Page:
This month marks the 75th anniversary of National Disability Employment Awareness Month. In August the Americans with Disabilities Act, which played a major role in giving people with disabilities access to schools and workplaces, celebrated its 30th anniversary. These milestones, combined with the challenges we’ve faced as COVID threatens many of our businesses and livelihoods, have thrust disability employment into the spotlight.
I’ll admit it; I used to think that asking for accommodations to perform my job somehow made me less valuable as an employee and as a human. Of course this isn’t true. And I’ve learned that while some see the needs of people with disabilities as an inconvenience for employers, the resilience, adaptability and determination of those with disabilities often far outweigh the negatives. Fortunately, more and more companies are beginning to realize this and are making strides toward a more inclusive environment.
As a graduate assistant in my university’s Center for Career & Professional Development, I’ve become even more aware of the need for inclusion and immunodiversity in the workplace. To help all students and alumni succeed in their job searches and professional development, we have to remember those with disabilities and/or chronic illness. Luckily, there are more and more resources popping up every day for the growing population of job hunters with disabilities. My current favorite is Chronically Capable, a job search platform created by Hannah Olson, a Lyme survivor who was forced to leave her dream job because of intense IV treatments.
Chronically Capable isn’t just a great resource for people seeking more accessible careers; it’s an opportunity for companies to connect with largely overlooked talent. According to their website, companies that employ people with disabilities have 90% higher retention rates and a 72% increase in employee productivity. And it’s no wonder: employers that have partnered with Chronically Capable provide their teams with the tools they need to succeed. Each employer’s profile includes a breakdown of the workplace accommodations they provide, like flexible work and leave schedules, sign language interpreters, accessible restrooms and fragrance-free workplaces. Many companies also offer the option to work remotely.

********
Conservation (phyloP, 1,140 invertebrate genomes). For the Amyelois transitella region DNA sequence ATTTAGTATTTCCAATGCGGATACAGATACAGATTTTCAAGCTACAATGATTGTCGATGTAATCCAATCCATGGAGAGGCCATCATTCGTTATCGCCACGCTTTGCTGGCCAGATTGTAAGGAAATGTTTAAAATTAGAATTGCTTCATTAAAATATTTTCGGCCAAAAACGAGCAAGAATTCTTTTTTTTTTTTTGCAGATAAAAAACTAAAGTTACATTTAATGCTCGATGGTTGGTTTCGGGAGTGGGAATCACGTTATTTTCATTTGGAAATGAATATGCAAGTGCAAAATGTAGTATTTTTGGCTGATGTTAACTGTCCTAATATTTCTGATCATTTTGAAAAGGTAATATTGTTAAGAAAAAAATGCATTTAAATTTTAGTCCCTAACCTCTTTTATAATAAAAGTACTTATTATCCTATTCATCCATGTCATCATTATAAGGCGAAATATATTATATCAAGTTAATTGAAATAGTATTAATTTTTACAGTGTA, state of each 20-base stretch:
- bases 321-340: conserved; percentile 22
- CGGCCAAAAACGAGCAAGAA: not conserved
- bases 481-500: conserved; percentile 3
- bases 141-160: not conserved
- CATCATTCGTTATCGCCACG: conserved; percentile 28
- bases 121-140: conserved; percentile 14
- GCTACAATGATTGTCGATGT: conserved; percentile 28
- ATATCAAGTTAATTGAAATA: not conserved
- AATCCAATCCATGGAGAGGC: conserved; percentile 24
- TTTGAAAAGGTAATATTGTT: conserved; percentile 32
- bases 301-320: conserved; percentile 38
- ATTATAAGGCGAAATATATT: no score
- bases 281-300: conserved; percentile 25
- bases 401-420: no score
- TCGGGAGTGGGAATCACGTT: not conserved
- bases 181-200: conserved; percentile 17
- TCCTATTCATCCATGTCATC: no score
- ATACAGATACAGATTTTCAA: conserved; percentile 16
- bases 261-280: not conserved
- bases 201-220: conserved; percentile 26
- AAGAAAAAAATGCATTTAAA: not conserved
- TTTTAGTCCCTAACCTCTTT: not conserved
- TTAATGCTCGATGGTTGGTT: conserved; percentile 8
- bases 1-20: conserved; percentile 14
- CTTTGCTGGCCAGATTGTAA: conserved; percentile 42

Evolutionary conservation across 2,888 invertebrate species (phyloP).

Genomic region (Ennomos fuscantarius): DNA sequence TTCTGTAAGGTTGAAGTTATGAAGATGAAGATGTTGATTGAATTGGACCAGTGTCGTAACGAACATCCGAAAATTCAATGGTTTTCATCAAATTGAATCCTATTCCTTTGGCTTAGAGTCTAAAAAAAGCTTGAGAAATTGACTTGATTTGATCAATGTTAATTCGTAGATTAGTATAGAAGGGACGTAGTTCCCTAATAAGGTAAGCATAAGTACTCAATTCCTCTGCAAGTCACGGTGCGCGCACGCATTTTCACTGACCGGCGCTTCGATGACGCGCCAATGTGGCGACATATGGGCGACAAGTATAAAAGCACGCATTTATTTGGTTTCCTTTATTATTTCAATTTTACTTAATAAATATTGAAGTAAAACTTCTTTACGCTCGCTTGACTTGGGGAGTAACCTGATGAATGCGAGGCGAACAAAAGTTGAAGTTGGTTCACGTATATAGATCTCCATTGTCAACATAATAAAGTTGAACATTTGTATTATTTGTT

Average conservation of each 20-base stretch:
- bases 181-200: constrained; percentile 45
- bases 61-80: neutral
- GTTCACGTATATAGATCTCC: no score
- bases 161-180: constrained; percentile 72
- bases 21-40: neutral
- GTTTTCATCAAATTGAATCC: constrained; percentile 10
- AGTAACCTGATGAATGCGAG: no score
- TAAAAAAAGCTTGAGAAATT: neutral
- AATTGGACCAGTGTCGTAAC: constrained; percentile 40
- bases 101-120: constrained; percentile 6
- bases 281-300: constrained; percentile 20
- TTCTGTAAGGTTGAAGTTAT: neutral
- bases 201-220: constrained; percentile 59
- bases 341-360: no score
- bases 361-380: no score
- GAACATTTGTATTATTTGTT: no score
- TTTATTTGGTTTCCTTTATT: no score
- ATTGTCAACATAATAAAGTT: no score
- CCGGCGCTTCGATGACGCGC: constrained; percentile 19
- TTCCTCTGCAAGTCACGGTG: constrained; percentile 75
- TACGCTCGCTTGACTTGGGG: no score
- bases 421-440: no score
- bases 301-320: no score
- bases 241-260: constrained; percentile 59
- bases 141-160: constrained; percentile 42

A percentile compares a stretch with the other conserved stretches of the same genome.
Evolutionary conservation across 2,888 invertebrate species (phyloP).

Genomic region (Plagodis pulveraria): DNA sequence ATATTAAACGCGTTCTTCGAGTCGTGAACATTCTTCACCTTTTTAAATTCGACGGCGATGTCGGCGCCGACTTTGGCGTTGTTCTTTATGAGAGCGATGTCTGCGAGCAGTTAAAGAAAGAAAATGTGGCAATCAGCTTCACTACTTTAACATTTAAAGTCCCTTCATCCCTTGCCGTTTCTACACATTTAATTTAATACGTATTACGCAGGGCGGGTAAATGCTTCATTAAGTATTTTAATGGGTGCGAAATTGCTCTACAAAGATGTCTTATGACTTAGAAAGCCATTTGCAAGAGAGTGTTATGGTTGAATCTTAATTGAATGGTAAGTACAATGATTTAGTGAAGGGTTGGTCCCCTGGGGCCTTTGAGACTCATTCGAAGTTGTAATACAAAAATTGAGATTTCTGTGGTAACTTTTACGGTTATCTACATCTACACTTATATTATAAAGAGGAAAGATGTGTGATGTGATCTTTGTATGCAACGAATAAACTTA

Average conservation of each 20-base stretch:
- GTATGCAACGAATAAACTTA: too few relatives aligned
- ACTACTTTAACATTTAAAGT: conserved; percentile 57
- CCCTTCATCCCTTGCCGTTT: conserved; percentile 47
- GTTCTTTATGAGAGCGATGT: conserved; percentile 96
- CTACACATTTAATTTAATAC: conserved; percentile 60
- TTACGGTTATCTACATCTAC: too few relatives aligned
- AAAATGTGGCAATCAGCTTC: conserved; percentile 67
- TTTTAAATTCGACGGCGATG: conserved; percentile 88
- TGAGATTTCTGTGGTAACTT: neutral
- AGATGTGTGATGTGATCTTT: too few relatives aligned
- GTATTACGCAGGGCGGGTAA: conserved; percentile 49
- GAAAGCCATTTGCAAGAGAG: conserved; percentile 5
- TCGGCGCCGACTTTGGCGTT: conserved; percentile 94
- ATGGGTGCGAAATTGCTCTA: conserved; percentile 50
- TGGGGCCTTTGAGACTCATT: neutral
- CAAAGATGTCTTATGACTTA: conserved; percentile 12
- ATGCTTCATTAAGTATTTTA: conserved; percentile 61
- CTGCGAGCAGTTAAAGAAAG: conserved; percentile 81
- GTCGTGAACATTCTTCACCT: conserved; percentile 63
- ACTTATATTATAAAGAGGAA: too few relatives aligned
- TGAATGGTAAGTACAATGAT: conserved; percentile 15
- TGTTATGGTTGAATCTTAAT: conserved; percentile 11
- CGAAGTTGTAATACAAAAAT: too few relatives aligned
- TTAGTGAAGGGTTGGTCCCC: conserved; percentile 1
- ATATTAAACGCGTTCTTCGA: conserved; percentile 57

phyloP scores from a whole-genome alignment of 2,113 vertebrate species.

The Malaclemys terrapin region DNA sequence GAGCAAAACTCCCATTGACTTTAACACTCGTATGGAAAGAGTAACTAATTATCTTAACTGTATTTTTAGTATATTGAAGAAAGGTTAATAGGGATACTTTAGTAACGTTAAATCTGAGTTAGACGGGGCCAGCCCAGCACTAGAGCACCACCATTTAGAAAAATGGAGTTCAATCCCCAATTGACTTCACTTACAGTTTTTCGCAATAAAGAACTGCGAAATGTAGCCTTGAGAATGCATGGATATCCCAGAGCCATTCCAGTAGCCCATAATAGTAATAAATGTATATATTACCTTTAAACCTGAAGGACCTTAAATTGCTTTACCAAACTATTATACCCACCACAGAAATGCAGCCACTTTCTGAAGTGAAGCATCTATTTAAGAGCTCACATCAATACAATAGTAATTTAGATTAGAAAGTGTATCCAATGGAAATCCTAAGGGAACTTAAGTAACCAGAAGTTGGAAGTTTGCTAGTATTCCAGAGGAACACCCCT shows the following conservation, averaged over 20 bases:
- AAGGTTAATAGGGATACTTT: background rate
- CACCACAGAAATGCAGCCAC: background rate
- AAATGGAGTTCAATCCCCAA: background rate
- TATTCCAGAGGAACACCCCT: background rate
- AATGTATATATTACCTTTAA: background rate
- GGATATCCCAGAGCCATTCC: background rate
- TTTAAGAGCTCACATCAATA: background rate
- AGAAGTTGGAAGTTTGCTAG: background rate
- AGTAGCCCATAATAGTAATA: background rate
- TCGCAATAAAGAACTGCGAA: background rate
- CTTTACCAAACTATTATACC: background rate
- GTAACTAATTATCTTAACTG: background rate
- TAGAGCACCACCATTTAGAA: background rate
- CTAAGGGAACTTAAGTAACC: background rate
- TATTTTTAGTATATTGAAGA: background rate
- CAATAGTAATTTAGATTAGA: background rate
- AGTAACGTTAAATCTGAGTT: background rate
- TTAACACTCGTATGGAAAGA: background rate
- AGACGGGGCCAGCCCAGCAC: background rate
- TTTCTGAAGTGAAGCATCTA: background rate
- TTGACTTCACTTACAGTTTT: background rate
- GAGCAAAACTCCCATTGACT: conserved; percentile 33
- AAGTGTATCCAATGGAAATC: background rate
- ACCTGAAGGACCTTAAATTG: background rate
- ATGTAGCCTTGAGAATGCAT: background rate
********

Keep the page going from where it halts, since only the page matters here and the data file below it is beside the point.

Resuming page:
Another easily-accessible resource for job hunters is abilityjobfair.org. This site provides live online career fairs with a variety of companies on a regular basis. Job seekers can video chat live with employers on this talk/text/ASL-friendly platform. Abilityjobs.com also offers a job board with thousands of postings by companies seeking people with disabilities.
If you have questions about the ADA, disability employment or accommodations, the Employer Assistance and Resource Network on Disability Inclusion (EARN) and the Job Accommodation Network (JAN) are great places to start. JAN even offers an A to Z list of accommodations that you can search by disability, accommodation or work-related function. If you’re not sure how to talk to your supervisor or HR department about accommodations, you can learn how other people with similar limitations have adapted their jobs to fit their needs.
These are just a few of the resources available to job seekers with disabilities. Many colleges and universities also have career and professional development offices or disability and inclusion departments that may be able to help students and alumni in the job search. As more companies realize the benefits of hiring a diverse team and the feasibility of working remotely, more doors may open for people with disabilities. It’s time we start recognizing and appreciating the unique contributions people with disabilities make in their careers every day!
For more great tips on working with a chronic illness or disability, check out this WEGO Health webinar with Ilana Jacqueline and the University of Findlay’s Career Chat with Kara Maruszak.